The Intersection

Throughout the spring and into summer, I’ve pointed out repeatedly that there has been a consensus, among seasonal hurricane forecasters, that there will be an active season this year in the Atlantic. 17 named storms was Bill Gray’s number; NOAA said 13-17. Methodologically, both Gray and NOAA use a “statistical” forecasting technique: In other words, they get these numbers based upon correlations between various climatological factors (and particularly El Nino) and the number of storms that appeared in past seasons.

But there is another, newer type of forecasting: Dynamical seasonal prediction, which uses multiple climate model runs to determine the number of tropical storms that will appear (hurricane-like storms in the models are taken as a guide to real life storm activity even though they are only rough analogues at best). This type of work has been pioneered in Europe. And last year, the dynamical models clearly beat the statistical models (which were all predicting an active season). Instead, El Nino showed up and more or less shut down Atlantic hurricane activity after September.

i-a754075f43e69a1e578e1fd50db2eb10-MetOffice.gif Last summer at around this time, I visited the UK Met Office and the European Centre for Medium Range Weather Forecasts and talked to scientists there–but they were not willing to make their dynamical forecast for 2006 public. This year, however, it has just been released: They are expecting a less active season, 7-13 storms between July and November. Apparently this is not based upon the notion that El Nino will come back again, but rather, on the prediction that Atlantic sea surface temperatures will cool down some.

And so, you might say that the bets are down. There’s a clear gap between the two types of forecasts–statistical and dynamical–going into the busier part of this season. Only time will tell which is right….

P.S.: As I mentioned earlier, in a new paper also using a statistical technique, Thomas A. Sabbatelli and Michael E. Mann of Penn State University predicted 15±4 total Atlantic storms for 2007. This is in press at the Journal of Geophysical Research – Atmospheres. The Sabbatelli/Mann methodology is also based in significant part upon SSTs and the state of the El Nino-Southern Oscillation…so I have to wonder, why are the European models apparently picking up an SST cooling that no one else seemed to be expecting?

P.P.S.: Jeff Masters also blogs the new forecast and has a much more thorough discussion of the dynamical seasonal hurricane forecasting technique. Storm World also contains a bit on this. Masters thinks the wisest outlook on the now disparate forecasts is to take a consensus of them all, which would leave us expecting “13 more named storms this year, for a total of 15″……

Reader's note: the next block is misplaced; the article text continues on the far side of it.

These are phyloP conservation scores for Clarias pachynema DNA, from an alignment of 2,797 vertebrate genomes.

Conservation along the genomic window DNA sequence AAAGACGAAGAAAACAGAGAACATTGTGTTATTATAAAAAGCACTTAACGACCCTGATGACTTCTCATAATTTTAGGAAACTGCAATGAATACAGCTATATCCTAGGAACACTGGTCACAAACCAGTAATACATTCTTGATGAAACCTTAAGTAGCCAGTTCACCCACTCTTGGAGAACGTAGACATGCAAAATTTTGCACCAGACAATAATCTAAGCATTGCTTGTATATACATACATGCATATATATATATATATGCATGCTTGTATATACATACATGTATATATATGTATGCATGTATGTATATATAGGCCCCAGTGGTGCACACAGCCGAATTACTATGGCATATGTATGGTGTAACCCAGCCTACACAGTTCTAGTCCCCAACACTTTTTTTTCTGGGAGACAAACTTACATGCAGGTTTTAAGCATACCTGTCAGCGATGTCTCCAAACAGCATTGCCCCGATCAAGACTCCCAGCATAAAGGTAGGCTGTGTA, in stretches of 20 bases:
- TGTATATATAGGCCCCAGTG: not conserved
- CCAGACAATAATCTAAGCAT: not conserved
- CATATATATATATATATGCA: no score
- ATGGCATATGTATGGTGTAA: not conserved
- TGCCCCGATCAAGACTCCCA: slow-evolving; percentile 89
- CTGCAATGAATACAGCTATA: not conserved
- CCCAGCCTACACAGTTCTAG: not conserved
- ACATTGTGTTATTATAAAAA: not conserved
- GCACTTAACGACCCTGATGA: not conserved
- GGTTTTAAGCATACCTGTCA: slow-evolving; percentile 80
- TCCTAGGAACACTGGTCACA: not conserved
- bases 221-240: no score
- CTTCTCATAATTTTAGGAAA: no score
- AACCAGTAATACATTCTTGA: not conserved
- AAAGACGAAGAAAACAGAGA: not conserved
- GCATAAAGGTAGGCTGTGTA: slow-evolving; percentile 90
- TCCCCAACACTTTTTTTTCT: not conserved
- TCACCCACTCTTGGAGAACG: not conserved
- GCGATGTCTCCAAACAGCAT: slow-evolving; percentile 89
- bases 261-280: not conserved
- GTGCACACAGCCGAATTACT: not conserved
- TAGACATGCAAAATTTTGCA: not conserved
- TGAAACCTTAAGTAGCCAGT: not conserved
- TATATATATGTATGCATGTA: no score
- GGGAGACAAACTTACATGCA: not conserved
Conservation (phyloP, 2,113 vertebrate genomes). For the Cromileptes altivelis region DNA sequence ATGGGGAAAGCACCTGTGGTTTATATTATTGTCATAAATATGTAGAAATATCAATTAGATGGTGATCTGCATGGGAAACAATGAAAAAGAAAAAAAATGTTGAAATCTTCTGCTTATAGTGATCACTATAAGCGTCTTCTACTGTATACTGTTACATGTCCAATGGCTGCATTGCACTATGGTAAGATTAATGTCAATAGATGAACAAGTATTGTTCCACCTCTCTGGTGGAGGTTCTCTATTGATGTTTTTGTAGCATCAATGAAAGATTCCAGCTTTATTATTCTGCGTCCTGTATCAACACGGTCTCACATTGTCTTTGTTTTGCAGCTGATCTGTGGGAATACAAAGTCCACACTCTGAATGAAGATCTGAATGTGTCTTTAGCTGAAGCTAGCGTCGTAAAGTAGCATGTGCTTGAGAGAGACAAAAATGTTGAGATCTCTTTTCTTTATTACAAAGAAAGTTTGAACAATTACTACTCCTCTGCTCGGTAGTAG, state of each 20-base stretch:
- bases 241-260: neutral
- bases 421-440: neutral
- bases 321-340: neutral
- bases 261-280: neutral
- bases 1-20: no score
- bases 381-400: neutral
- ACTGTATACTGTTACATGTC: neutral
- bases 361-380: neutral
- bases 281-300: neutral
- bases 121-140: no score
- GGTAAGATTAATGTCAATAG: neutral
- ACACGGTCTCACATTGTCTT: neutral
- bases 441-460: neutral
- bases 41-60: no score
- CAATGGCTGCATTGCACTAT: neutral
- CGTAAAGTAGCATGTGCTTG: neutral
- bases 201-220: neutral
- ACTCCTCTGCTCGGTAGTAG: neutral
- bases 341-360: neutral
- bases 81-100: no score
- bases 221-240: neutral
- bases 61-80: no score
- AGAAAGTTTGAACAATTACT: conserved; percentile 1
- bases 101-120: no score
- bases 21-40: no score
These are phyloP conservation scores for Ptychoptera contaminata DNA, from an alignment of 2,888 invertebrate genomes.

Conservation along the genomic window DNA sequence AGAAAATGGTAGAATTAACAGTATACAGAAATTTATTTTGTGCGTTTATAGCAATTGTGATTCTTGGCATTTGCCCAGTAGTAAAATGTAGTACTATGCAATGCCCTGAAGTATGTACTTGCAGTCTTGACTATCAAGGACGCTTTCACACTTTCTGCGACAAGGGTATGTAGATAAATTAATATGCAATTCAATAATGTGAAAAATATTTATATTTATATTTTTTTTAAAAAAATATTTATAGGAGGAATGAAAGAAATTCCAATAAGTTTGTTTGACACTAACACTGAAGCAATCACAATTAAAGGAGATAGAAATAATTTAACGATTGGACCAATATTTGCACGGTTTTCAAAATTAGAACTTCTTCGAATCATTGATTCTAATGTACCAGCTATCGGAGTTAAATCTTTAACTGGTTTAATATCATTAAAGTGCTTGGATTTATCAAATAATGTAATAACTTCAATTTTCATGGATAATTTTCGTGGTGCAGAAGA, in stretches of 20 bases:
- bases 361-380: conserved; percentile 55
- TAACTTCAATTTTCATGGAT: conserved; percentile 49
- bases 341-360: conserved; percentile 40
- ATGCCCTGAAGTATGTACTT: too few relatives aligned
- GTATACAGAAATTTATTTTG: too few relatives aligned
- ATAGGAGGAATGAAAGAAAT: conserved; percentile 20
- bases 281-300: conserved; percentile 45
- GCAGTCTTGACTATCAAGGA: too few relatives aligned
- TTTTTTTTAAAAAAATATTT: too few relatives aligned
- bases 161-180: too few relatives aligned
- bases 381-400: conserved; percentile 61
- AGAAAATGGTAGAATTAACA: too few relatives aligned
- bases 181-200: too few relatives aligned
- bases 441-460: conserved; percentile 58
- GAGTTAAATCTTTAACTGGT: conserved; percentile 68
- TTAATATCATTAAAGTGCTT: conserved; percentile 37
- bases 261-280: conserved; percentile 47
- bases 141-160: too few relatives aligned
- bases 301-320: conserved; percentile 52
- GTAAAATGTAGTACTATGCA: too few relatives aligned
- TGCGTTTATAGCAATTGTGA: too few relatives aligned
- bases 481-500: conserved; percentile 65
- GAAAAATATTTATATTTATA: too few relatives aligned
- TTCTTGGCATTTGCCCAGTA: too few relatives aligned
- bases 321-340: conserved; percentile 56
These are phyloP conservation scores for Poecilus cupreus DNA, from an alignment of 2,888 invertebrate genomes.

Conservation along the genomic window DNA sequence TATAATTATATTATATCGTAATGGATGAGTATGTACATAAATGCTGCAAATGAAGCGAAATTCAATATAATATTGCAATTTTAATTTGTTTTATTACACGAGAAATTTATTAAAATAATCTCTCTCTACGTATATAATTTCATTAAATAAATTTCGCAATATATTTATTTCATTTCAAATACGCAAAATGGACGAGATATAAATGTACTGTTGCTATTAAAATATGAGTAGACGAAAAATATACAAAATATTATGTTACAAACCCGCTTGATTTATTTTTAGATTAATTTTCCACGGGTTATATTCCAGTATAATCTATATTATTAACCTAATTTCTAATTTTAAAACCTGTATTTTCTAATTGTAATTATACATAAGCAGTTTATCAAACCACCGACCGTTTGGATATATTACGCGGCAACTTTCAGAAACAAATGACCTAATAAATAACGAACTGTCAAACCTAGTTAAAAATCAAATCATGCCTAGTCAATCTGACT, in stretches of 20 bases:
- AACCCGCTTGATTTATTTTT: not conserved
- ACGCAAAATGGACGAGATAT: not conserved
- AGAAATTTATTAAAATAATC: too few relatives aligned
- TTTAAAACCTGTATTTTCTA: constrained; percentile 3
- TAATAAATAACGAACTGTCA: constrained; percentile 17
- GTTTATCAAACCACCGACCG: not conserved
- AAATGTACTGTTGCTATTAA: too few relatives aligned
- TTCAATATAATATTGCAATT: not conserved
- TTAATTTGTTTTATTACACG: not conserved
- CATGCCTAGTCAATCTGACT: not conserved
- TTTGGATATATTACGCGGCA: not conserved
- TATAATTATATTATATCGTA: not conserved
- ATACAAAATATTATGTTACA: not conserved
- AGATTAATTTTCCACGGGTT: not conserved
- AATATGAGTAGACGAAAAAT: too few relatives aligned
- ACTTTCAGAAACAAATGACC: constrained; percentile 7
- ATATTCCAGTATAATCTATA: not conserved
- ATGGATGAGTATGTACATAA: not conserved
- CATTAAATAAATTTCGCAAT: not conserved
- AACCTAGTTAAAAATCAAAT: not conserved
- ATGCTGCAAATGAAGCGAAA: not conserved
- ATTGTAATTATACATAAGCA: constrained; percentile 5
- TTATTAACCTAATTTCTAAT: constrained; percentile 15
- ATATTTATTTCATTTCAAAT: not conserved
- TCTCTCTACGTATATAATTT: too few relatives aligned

Comments

  1. #1 Bill
    June 20, 2007

    Meanwhile, today’s Miami Herald has an interesting story about supposed suppression of NOAA….

    http://www.miamiherald.com/548/story/141782.html

  2. #2 Sheril Kirshenbaum
    June 20, 2007

    The Met Office graphic brings to mind a briefing I attended last year on hurricanes as a National Security issue in the Northern Atlantic. Projections for NYC are devastating and struck a chord since that’s my hometown. If the Hudson and East Rivers do indeed overflow, they would need to evacuate 3 million people – more than six times the population of pre-Katrina New Orleans. Flooding of the subways, a large portion of Long Island, and beyond would result in over $100 billion in economic losses. MSNBC had a story on this last week.

  3. #3 Chris Mooney
    June 20, 2007

    Sheril,
    It gets potentially worse under global warming scenarios for sea level rise (forget any other changes to hurricanes). According to NASA GISS:

    “Adding as little as 1.5 feet of sea level rise by the 2050s to the surge for a category 3 hurricane on a worst-case track would cause extensive flooding in many parts of the city. Areas potentially under water include the Rockaways, Coney Island, much of southern Brooklyn and Queens, portions of Long Island City, Astoria, Flushing Meadows-Corona Park, Queens, lower Manhattan, and eastern Staten Island from Great Kills Harbor north to the Verrazano Bridge.”

  4. #4 llewelly
    June 20, 2007

    As an interesting coincidence(?), there’s been recent warming off the coast of Ecuador – the opposite of what would be expected if conditions were continuing to trend toward the forecast La Nina.

  5. #5 John Fleck
    June 20, 2007

    Chris –

    Have they done “hindcasting”, running the models based on past pre-season data to see how well they perform relative to the pre-season forecasts done by the statistical forecasters?

  6. #6 Chris Mooney
    June 21, 2007

    Hi John,
    I haven’t read the latest paper as Jeff Masters obviously has, but yes, it seems clear they have done hindcasting. You should contact the authors of the work to get more details.

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